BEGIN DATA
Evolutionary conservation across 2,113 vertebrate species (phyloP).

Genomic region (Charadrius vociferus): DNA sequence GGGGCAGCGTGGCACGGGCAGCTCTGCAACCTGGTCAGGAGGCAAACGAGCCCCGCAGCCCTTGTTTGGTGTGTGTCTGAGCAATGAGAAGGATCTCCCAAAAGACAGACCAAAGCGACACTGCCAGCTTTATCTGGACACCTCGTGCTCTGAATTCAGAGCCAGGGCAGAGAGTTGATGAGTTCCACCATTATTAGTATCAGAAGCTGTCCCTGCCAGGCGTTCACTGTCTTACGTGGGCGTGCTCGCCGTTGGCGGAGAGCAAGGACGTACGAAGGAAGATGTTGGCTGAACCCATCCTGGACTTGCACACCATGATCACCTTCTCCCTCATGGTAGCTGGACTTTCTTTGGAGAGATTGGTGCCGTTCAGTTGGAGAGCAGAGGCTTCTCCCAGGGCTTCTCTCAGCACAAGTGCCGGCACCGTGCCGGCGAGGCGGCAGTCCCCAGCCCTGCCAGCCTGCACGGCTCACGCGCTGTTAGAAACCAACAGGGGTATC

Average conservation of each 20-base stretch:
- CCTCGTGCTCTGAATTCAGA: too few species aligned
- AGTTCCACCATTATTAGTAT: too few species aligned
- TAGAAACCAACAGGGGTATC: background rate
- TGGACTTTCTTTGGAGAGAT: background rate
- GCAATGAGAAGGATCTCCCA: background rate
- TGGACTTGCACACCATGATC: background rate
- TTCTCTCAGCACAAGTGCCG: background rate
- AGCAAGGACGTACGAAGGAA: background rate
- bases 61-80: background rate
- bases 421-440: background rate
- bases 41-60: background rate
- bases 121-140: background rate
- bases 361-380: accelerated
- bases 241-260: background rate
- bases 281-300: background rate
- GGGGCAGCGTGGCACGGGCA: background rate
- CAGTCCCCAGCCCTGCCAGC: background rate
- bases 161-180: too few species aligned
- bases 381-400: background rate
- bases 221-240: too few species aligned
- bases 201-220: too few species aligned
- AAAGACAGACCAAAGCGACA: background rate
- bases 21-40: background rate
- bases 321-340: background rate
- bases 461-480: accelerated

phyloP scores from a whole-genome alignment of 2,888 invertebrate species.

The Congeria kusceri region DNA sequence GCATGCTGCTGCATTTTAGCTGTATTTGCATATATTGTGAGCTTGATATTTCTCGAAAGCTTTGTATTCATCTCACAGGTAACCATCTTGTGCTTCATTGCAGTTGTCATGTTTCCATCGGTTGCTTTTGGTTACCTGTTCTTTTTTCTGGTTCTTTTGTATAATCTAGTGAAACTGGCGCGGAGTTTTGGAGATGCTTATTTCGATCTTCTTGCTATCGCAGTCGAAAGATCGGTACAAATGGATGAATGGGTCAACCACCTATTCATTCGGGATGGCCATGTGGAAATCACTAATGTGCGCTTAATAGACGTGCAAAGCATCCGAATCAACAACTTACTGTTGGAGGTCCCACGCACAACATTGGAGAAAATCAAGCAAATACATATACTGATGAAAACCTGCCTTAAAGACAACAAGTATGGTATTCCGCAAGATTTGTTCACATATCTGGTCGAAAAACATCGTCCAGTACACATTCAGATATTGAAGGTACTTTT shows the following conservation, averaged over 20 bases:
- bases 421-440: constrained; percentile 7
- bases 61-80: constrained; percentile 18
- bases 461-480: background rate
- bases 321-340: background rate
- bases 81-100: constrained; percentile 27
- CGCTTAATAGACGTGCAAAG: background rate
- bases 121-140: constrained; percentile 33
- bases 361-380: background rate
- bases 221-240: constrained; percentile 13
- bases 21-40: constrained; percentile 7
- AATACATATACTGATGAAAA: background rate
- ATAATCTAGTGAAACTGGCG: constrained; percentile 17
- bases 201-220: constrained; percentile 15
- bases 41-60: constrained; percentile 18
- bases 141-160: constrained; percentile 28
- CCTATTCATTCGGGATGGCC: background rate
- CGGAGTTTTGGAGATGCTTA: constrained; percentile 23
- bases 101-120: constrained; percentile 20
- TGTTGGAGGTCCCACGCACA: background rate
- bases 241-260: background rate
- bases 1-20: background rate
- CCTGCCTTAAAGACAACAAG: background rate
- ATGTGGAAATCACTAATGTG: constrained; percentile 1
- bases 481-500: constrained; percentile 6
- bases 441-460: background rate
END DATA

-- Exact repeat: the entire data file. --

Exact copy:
Evolutionary conservation across 2,113 vertebrate species (phyloP).

Genomic region (Charadrius vociferus): DNA sequence GGGGCAGCGTGGCACGGGCAGCTCTGCAACCTGGTCAGGAGGCAAACGAGCCCCGCAGCCCTTGTTTGGTGTGTGTCTGAGCAATGAGAAGGATCTCCCAAAAGACAGACCAAAGCGACACTGCCAGCTTTATCTGGACACCTCGTGCTCTGAATTCAGAGCCAGGGCAGAGAGTTGATGAGTTCCACCATTATTAGTATCAGAAGCTGTCCCTGCCAGGCGTTCACTGTCTTACGTGGGCGTGCTCGCCGTTGGCGGAGAGCAAGGACGTACGAAGGAAGATGTTGGCTGAACCCATCCTGGACTTGCACACCATGATCACCTTCTCCCTCATGGTAGCTGGACTTTCTTTGGAGAGATTGGTGCCGTTCAGTTGGAGAGCAGAGGCTTCTCCCAGGGCTTCTCTCAGCACAAGTGCCGGCACCGTGCCGGCGAGGCGGCAGTCCCCAGCCCTGCCAGCCTGCACGGCTCACGCGCTGTTAGAAACCAACAGGGGTATC

Average conservation of each 20-base stretch:
- CCTCGTGCTCTGAATTCAGA: too few species aligned
- AGTTCCACCATTATTAGTAT: too few species aligned
- TAGAAACCAACAGGGGTATC: background rate
- TGGACTTTCTTTGGAGAGAT: background rate
- GCAATGAGAAGGATCTCCCA: background rate
- TGGACTTGCACACCATGATC: background rate
- TTCTCTCAGCACAAGTGCCG: background rate
- AGCAAGGACGTACGAAGGAA: background rate
- bases 61-80: background rate
- bases 421-440: background rate
- bases 41-60: background rate
- bases 121-140: background rate
- bases 361-380: accelerated
- bases 241-260: background rate
- bases 281-300: background rate
- GGGGCAGCGTGGCACGGGCA: background rate
- CAGTCCCCAGCCCTGCCAGC: background rate
- bases 161-180: too few species aligned
- bases 381-400: background rate
- bases 221-240: too few species aligned
- bases 201-220: too few species aligned
- AAAGACAGACCAAAGCGACA: background rate
- bases 21-40: background rate
- bases 321-340: background rate
- bases 461-480: accelerated

phyloP scores from a whole-genome alignment of 2,888 invertebrate species.

The Congeria kusceri region DNA sequence GCATGCTGCTGCATTTTAGCTGTATTTGCATATATTGTGAGCTTGATATTTCTCGAAAGCTTTGTATTCATCTCACAGGTAACCATCTTGTGCTTCATTGCAGTTGTCATGTTTCCATCGGTTGCTTTTGGTTACCTGTTCTTTTTTCTGGTTCTTTTGTATAATCTAGTGAAACTGGCGCGGAGTTTTGGAGATGCTTATTTCGATCTTCTTGCTATCGCAGTCGAAAGATCGGTACAAATGGATGAATGGGTCAACCACCTATTCATTCGGGATGGCCATGTGGAAATCACTAATGTGCGCTTAATAGACGTGCAAAGCATCCGAATCAACAACTTACTGTTGGAGGTCCCACGCACAACATTGGAGAAAATCAAGCAAATACATATACTGATGAAAACCTGCCTTAAAGACAACAAGTATGGTATTCCGCAAGATTTGTTCACATATCTGGTCGAAAAACATCGTCCAGTACACATTCAGATATTGAAGGTACTTTT shows the following conservation, averaged over 20 bases:
- bases 421-440: constrained; percentile 7
- bases 61-80: constrained; percentile 18
- bases 461-480: background rate
- bases 321-340: background rate
- bases 81-100: constrained; percentile 27
- CGCTTAATAGACGTGCAAAG: background rate
- bases 121-140: constrained; percentile 33
- bases 361-380: background rate
- bases 221-240: constrained; percentile 13
- bases 21-40: constrained; percentile 7
- AATACATATACTGATGAAAA: background rate
- ATAATCTAGTGAAACTGGCG: constrained; percentile 17
- bases 201-220: constrained; percentile 15
- bases 41-60: constrained; percentile 18
- bases 141-160: constrained; percentile 28
- CCTATTCATTCGGGATGGCC: background rate
- CGGAGTTTTGGAGATGCTTA: constrained; percentile 23
- bases 101-120: constrained; percentile 20
- TGTTGGAGGTCCCACGCACA: background rate
- bases 241-260: background rate
- bases 1-20: background rate
- CCTGCCTTAAAGACAACAAG: background rate
- ATGTGGAAATCACTAATGTG: constrained; percentile 1
- bases 481-500: constrained; percentile 6
- bases 441-460: background rate